Being judged and stigmatised simply for having a history of care and/or abuse was an issue. Care
proceedings, involving newborn babies, were identified as being particularly traumatic, with a
lack of attention, in particular, to the impact of having just given birth on the mother. Residential
settings were described as being too often focused on monitoring risk rather than providing help
or therapeutic support. Women with disabilities highlighted the disabling environments in which
assessments were carried out.


The report concludes with recommendations (I suggest reading them in detail, but I’ll just put the bullet points here, for reasons of space)

Recommendation 1: The use of adoption needs to be located and discussed in the context
of wider social policies relating to poverty and inequality
Recommendation 2: UK governments should collect and publish data on the economic
and social circumstances of families affected by adoption
Recommendation 3: The current model of adoption should be reviewed, and the
potential for a more open approach considered
Recommendation 4: There needs to be further debate about the status of adoption and
its relationship to other permanence options.
Recommendation 5: BASW should develop further work on the role of the social worker
in adoption and the human rights and ethics involved

Court Supporter

A consultation document has been published, making some suggestions about McKenzie Friends. One of the proposals is that their name be changed to something more meaningful

(I think I have told the story before about how the term McKenzie Friend just arrived out of chance because that was the name of the case where it was first asked for – in fact, as the person who was asking to assist was a Australian pupil barrister called Mr Hangar, it could just as easily have been “Hangar Friend”  – though if you say that aloud, it takes on the murderous imperative sense.     Digression 2 – for similar reasons, it is never advisable to attend Court singing the Smiths song “Panic” where the chorus goes “Hang the DJ, Hang the DJ, Hang the DJ, Hang the DJ”  as Security will probably take you into a dark room and shine lights in your eyes)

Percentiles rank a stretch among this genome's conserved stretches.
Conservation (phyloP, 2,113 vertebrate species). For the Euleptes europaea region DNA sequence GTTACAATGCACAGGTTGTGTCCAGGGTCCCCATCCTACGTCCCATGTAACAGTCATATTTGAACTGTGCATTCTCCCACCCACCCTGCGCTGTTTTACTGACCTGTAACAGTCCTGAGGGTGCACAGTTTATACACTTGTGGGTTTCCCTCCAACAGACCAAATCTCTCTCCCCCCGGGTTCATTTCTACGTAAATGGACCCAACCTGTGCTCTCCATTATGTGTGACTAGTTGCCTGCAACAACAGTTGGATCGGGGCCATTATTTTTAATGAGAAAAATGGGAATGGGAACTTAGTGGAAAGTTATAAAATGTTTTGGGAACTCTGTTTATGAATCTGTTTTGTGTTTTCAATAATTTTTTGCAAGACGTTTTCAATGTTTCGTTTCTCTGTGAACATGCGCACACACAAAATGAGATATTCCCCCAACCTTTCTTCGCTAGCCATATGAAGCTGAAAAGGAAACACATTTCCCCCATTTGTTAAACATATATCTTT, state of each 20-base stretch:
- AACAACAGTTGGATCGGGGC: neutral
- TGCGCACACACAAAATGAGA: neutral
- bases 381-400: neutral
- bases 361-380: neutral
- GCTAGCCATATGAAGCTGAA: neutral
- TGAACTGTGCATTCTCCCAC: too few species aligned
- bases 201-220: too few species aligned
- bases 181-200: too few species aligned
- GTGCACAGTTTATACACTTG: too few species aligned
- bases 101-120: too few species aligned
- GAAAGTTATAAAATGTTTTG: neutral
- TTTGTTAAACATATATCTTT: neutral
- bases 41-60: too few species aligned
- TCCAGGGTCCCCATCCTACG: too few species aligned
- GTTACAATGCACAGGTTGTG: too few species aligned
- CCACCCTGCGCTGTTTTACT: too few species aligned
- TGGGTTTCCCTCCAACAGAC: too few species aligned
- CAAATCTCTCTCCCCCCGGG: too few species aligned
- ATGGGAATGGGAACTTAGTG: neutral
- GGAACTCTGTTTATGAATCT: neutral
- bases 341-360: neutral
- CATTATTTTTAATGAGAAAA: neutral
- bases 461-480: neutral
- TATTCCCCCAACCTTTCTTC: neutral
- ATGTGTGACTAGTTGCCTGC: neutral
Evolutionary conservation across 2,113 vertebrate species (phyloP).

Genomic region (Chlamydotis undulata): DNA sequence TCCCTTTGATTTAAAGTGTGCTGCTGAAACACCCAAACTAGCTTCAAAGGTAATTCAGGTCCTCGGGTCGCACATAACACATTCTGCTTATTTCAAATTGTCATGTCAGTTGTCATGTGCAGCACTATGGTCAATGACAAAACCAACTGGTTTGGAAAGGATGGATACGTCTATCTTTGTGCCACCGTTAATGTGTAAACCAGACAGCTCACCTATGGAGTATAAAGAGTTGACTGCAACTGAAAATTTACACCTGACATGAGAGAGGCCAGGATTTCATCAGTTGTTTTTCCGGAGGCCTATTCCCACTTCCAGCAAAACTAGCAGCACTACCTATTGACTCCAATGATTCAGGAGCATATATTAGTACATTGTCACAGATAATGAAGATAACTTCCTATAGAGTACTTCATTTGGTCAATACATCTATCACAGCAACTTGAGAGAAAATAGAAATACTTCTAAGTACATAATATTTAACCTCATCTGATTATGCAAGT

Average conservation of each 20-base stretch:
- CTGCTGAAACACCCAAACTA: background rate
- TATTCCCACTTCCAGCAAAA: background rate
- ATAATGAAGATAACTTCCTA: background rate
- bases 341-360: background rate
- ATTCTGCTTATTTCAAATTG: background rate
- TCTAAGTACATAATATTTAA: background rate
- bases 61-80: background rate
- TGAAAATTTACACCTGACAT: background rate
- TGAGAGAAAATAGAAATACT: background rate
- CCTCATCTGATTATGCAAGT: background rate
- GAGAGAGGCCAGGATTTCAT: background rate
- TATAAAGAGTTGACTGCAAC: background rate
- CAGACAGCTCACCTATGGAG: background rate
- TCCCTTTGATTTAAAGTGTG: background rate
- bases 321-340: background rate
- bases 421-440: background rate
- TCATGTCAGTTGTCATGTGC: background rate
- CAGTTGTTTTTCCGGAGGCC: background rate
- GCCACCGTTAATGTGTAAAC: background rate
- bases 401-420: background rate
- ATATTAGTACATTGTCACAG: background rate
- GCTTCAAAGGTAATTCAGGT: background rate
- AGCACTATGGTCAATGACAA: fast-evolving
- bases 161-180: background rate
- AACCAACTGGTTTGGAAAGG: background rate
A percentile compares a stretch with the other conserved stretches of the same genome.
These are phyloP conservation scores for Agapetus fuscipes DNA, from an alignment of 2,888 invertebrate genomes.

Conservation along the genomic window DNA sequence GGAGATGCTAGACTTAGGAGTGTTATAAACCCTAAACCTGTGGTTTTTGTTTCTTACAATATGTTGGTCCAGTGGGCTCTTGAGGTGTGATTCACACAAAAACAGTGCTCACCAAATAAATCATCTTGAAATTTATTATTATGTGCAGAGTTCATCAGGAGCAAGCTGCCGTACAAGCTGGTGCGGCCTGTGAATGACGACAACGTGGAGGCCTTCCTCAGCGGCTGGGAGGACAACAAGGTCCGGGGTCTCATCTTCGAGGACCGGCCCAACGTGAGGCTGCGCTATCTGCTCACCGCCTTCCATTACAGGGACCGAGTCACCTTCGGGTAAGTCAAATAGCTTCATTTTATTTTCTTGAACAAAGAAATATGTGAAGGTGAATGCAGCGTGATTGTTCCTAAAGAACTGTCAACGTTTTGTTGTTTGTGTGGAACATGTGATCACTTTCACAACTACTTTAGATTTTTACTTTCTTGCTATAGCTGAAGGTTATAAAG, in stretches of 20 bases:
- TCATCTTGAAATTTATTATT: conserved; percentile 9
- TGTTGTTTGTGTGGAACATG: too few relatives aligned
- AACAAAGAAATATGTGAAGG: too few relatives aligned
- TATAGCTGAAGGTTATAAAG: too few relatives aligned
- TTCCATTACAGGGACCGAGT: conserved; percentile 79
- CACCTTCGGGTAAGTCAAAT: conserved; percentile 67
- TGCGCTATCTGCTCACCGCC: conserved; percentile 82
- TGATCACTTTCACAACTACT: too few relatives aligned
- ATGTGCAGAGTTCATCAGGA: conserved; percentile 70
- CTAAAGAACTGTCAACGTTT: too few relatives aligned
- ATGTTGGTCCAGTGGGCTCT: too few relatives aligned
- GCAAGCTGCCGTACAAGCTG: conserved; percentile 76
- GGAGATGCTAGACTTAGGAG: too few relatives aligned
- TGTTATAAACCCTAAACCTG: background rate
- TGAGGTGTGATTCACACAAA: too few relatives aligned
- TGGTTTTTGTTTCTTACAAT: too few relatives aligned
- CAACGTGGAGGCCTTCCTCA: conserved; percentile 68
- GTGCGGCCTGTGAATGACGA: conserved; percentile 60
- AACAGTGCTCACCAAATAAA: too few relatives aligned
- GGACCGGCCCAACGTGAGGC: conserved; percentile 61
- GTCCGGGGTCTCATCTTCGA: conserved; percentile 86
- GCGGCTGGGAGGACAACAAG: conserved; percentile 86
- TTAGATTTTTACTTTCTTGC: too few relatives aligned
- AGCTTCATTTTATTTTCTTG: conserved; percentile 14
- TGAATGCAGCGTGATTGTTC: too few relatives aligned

The suggestion is “Court supporter”

Whilst that makes sense in terms of “It is a person who supports you in Court”,  it carries the other connotation – as in “West Ham supporter”  being a person who supports and admires and endorses West Ham. There are a few McKenzie Friends who wouldn’t really describe themselves as being a supporter, admirer or endorser of the family Courts.

Anyway, I know some McKenzie Friends read the blog and may be able to share this with others.  [I’m not sure how the authors of the consultation intended to let practicing McKenzie Friends know about it]

 

Here are the details for responses

 

1.6 Consultation responses may be submitted by

email to mckenzie.friends@judiciary.gsi.gov.uk or by post to: McKenzie Friends Consultation, Master of the Rolls’ Private Office, Royal Courts of Justice, Strand, London WC2A 2LL.

1.7 The consultation opens on 25th February and closes on 19th May 2016

 

The document itself is here

http://www.familylaw.co.uk/system/froala_assets/documents/447/consultation-paper-mckenzie_friends_feb2016.pdf

 

Sorry if you can’t do PDFs, I’d suggest emailing the address above and asking for a copy in a different format.

Here are the ten questions they pose

Question 1: Do you agree that the term ‘McKenzie Friend’ should be replaced by a term that is more readily understandable and properly reflects the role in question? Please give your reasons for your answer.

Question 2: Do you agree that the term ‘court supporter’ should replace McKenzie Friend? If not, what other term would you suggest? Please give your reasons for your answer.

Question 3: Do you agree that the present Practice Guidance should be replaced with rules of court? Please give your reasons for your answer. Please also give any specific comments on the draft rules in Annex A.

Question 4: Should different approaches to the grant of a right of audience apply in family proceedings and civil proceedings? Please give your reasons for your answer and outline the test that you believe should be applicable. Please also give any specific comments on the draft rules.

Question 5: Do you agree that a standard form notice, signed and verified by both the LiP and McKenzie Friend, should be used to ensure that sufficient information is given to the court regarding a McKenzie Friend? Please give your reasons for your answer.

Question 6: Do you agree that such a notice should contain a Code of Conduct for McKenzie Friends, which the McKenzie Friend should verify that they understand and agree to abide by? Please give your reasons for your answer.

Question 7: Irrespective of whether the Practice Guidance (2010) is to be revised or replaced by rules of court, do you agree that a Plain Language Guide for LIPs and McKenzie Friends be produced? Please give your reasons for your answer.